Where do we go from here? As a community, we must remember the guidelines of a “higher and better way—the way of shared prosperity” as we seek to improve the lives of all Americans. I believe that a combination of sound, political and business leadership is key to that achievement.

Fortunately, I think a new generation of business leaders is emerging around the world.
Business leaders who are proponents of corporate social responsibility, of social investing, of
Transformative philanthropy. Such leaders are emerging in every country, and every sector. They understand how a little bit of investment in our civic life, and in our community go a long
way, if implemented strategically.

In examining the topic “Economic prosperity versus Social Justice” — we might ask, are they compatible? While the discourse over the achievement of economic prosperity and social justice remains a debate, it should be about achieving both.

It is not either or, but both, and they are not necessary opposites of polarity, they are complementary. Two great camps have been engaged in a debate over the achievements of both for decades. The two main proponents are the economists and the moralists.

The economists say economic growth is a bit like sausage making. It may be a bit ugly in the process, but it produces satisfying results. The moralists suggest that perhaps it is the economists who are a bit naïve about human nature and human community. Because a society predicated on dramatic disparities between wealth and power is fundamentally unstable and unsustainable.

Why is this so, there are some pitfalls in the pursuit of economic growth, they include tensions such as conflict over land, labor and capital and the means of production, all factors which often result in asset inequality in our society.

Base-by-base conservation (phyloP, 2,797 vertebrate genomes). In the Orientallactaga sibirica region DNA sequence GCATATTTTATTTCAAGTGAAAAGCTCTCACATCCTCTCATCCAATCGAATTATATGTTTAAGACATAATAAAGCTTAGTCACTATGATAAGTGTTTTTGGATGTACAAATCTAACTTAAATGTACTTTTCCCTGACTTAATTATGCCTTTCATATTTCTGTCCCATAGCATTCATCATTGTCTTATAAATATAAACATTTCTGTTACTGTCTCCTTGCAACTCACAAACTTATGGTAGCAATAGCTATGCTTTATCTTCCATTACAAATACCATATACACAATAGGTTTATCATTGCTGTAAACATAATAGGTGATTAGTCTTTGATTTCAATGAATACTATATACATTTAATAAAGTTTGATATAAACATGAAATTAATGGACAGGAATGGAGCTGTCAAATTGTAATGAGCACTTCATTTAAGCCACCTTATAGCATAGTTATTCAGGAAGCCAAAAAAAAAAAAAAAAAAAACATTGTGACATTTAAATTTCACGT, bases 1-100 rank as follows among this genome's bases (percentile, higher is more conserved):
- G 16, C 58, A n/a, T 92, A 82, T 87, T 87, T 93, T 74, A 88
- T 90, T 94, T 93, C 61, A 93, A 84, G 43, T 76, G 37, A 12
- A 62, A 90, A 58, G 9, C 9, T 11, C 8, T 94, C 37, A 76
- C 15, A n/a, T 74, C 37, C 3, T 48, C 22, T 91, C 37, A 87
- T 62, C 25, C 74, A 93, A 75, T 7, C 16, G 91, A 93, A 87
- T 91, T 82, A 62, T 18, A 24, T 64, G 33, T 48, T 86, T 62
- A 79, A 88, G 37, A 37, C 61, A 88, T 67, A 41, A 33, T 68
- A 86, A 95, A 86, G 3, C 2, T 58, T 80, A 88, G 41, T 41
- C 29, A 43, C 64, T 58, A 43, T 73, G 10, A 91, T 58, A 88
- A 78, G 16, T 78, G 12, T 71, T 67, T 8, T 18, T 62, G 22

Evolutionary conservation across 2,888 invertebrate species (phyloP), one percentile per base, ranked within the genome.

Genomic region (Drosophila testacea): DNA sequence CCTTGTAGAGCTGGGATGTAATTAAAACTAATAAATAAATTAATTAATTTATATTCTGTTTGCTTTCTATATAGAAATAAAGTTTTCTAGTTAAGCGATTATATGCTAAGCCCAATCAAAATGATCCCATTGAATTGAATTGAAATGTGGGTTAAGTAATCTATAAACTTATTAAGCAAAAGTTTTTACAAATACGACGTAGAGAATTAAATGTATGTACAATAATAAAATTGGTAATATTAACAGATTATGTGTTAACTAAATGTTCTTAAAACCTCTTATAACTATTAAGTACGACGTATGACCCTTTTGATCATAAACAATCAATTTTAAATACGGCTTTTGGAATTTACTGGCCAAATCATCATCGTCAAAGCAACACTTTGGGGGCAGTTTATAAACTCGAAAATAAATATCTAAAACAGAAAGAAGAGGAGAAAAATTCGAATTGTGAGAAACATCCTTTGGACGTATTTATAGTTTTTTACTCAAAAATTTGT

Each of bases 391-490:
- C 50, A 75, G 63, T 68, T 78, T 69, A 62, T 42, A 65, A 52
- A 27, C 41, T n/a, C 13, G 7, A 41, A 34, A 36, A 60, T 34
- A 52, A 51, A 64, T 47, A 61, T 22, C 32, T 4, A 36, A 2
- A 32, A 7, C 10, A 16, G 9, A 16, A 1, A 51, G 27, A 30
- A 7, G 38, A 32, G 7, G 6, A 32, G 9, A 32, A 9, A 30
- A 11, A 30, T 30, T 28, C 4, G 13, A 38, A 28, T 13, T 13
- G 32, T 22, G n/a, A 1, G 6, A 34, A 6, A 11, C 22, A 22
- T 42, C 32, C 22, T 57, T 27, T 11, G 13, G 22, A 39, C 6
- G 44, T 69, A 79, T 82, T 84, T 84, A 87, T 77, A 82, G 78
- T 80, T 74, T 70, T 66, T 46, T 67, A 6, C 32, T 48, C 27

Economists argue that these, however, are necessary to the engine of economic growth. On the other hand, moralists argue that achieving a just social order, while also like sausage making, is ultimately more profound and satisfying in its outcome. Moralists often ask, What good is a society, however prosperous, that falters on its moral and social responsibility.

In closing I charge political and business leaders to refer to Luke 12, verse 48, which reads, “Those to whom much is given, much will be expected.” let us nurture the creative tensions in our various societies to lead to a breakthrough, which includes a democracy inclusive
of all people. One way that I am giving back is through education and empowerment.

Education must enable one to sift and weigh evidence, to discern the true from the false, the real from the unreal, and the fact from the fiction. The function of education, therefore, is to teach one to think intensively, and to think critically. But education, which stops with efficiency, may prove to be the greatest menace to society. The most
dangerous criminal may be the man gifted with reason, but no morals.

We must remember that intelligence is not enough, intelligence plus character — that is the true goal of education. The complete education gives one not only the power of concentration, but worthy objectives upon which to concentrate.
The Reverend Dr. Martin Luther King